When you go on vacation, there’s always a possibility that you might come down with something. Even before COVID started, lots of people would catch a cold while they were traveling. Besides being exposed to more people than you usually would, you tend to run yourself ragged when you’re traveling, which, in turn, can affect your immune system. Then, when you’re exposed to a cold virus, you’re more likely to get sick.
Catching a cold is one thing. Catching a potentially fatal disease by inhaling bacteria from soil or water is a whole other ballgame and not on anyone’s vacation BINGO card.
The Hawaiʻi Department of Health (DOH) is investigating three cases of Legionnaires’ disease in guests who stayed at The Grand Islander by Hilton Grand Vacations located in Waikiki.
The most recent case was diagnosed this past weekend, after a stay at the resort in mid-late March.
Someone else who had stayed at the resort in February was diagnosed with the disease in early March. And the first person declared to have Legionnaires’ disease after staying at the same resort was diagnosed in June, 2021.
Legionnaires’ disease acquired its name in July 1976, when an outbreak of pneumonia occurred among people attending a convention of the American Legion at the Bellevue-Stratford Hotel in Philadelphia. Of the 182 reported cases, 29 died.
Legionnaires’ disease is a severe form of pneumonia caused by exposure to Legionella bacteria. Symptoms of the disease include cough, shortness of breath, fever, muscle aches, and headache. Complications of the disease can include respiratory failure, septic shock or kidney failure. If not treated quickly, Legionnaires’ disease can be fatal.
Symptoms usually begin within two to 14 days of exposure. Most healthy people exposed to Legionella bacteria don’t develop Legionnaires’ disease. Those at increased risk include people 50 and older, current or former smokers, and people with chronic lung disease or weakened immune systems.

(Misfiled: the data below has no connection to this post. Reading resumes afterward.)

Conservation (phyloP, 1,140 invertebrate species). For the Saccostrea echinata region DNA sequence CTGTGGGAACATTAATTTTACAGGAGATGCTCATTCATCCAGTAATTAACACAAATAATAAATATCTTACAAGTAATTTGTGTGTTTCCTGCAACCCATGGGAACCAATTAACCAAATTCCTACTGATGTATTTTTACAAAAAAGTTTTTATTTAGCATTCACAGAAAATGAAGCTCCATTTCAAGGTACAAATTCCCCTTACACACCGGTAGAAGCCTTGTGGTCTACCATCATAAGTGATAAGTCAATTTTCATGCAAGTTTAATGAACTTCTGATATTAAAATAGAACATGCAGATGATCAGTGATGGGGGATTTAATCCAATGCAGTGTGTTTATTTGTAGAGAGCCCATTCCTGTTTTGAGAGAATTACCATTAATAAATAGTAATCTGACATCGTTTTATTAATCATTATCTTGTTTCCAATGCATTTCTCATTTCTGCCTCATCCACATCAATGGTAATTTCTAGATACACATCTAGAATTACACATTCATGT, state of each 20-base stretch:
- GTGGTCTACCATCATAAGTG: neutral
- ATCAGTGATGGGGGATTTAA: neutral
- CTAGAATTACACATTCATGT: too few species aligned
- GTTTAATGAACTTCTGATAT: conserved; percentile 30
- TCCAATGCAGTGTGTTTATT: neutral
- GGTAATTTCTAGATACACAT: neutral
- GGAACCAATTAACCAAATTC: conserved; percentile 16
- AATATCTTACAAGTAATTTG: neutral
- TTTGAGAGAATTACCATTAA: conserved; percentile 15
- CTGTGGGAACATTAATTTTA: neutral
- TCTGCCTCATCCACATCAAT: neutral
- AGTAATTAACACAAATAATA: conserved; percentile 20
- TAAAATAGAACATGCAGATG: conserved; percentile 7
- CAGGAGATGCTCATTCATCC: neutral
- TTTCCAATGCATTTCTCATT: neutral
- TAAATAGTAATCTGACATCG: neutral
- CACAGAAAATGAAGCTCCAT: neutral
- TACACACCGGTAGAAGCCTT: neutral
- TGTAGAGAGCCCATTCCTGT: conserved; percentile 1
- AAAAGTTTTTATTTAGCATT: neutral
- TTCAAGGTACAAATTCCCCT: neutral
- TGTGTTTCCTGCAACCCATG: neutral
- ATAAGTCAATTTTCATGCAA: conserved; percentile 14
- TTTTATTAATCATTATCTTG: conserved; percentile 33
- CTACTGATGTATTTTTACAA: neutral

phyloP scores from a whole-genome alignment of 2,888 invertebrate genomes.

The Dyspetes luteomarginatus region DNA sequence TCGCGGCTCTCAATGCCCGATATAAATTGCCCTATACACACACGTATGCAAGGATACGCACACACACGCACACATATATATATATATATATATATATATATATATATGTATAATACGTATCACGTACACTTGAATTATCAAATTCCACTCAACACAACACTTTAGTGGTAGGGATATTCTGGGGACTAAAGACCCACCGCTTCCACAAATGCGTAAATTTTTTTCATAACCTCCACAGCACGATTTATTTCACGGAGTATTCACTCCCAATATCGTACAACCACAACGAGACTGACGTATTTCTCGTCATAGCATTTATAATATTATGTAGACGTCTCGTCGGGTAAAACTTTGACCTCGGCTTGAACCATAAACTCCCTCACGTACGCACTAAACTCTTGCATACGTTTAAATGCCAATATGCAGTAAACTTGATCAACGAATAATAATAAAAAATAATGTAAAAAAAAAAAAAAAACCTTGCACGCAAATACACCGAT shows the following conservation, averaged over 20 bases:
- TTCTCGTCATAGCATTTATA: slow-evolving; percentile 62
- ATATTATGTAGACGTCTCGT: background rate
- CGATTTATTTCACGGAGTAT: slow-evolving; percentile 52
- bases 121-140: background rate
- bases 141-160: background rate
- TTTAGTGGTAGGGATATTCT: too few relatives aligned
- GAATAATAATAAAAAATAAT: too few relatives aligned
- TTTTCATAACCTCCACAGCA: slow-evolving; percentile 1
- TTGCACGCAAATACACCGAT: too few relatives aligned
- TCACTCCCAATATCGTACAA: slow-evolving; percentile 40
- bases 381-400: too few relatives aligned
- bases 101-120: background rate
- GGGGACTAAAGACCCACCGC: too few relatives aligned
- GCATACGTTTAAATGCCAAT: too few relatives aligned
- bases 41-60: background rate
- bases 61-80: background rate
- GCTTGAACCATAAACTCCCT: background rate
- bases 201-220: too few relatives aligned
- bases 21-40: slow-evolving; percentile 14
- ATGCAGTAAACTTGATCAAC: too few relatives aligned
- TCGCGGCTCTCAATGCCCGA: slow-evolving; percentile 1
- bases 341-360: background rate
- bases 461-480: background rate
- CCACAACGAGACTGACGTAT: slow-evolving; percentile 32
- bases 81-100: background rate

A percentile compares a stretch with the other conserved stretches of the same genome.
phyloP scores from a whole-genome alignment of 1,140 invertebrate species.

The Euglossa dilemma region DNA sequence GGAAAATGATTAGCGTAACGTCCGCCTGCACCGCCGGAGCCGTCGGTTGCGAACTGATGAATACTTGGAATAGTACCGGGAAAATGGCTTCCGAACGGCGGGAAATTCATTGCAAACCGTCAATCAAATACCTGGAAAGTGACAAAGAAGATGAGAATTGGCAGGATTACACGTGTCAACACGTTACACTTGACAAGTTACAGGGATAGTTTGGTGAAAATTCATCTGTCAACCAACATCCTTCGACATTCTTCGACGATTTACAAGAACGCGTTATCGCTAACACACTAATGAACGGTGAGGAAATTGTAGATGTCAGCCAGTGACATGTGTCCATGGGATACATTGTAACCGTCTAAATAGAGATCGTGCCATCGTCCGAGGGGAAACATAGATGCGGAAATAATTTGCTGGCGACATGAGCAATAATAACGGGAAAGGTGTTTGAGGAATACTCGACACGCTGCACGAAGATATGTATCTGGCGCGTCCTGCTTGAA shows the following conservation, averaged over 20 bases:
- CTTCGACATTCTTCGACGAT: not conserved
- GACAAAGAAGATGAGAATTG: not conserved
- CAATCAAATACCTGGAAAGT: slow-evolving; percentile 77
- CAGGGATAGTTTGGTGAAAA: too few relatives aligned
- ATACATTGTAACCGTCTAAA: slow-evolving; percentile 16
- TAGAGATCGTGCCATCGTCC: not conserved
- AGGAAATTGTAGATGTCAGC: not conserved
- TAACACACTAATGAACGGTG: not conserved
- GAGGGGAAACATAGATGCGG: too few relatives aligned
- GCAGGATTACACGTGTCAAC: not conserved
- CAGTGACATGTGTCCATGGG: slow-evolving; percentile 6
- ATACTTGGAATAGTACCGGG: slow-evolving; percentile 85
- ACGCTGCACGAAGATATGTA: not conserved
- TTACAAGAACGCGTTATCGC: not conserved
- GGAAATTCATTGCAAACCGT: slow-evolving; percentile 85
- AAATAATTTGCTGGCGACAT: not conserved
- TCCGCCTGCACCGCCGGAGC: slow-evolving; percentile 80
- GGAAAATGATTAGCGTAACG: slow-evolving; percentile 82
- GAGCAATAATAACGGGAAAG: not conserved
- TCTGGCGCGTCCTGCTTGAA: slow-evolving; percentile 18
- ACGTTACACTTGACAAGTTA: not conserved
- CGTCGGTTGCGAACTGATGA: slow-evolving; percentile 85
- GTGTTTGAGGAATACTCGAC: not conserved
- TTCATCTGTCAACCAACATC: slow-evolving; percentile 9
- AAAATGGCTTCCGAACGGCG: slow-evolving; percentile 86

Legionnaires’ disease is not contagious. It’s typically treated with antibiotics.
Legionella bacteria are found in freshwater environments and can spread in water systems such as showerheads and sink faucets, cooling towers in air conditioning systems, hot tubs, whirlpools, swimming pools, decorative fountains, and large plumbing systems.
The Hawai’i DOH said water samples collected in March indicated a potential for legionella growth within the building’s potable water system and that additional analyses are ongoing. The Grand Islander by Hilton Grand Vacations carried out mitigation measures, as required by the DOH, on March 22, after the identification of the second case of the disease.
“While it is not yet known how or where this individual was infected, our team is working cooperatively with the Hawaii Department of Health as an investigation is conducted.” said a spokesperson for the Grand Islander. “The health and safety of our owners, guests and team members is our top priority.”
“While the risk to the general public is low, cases of Legionnaires’ disease are on the rise nationwide,” said State Epidemiologist Dr. Sarah Kemble. “Individuals who stayed at the Hilton Grand Islander in the last two weeks who develop symptoms or individuals who were diagnosed with Legionnaires’ disease after a stay at the Grand Islander are encouraged to seek medical attention and contact DOH.”
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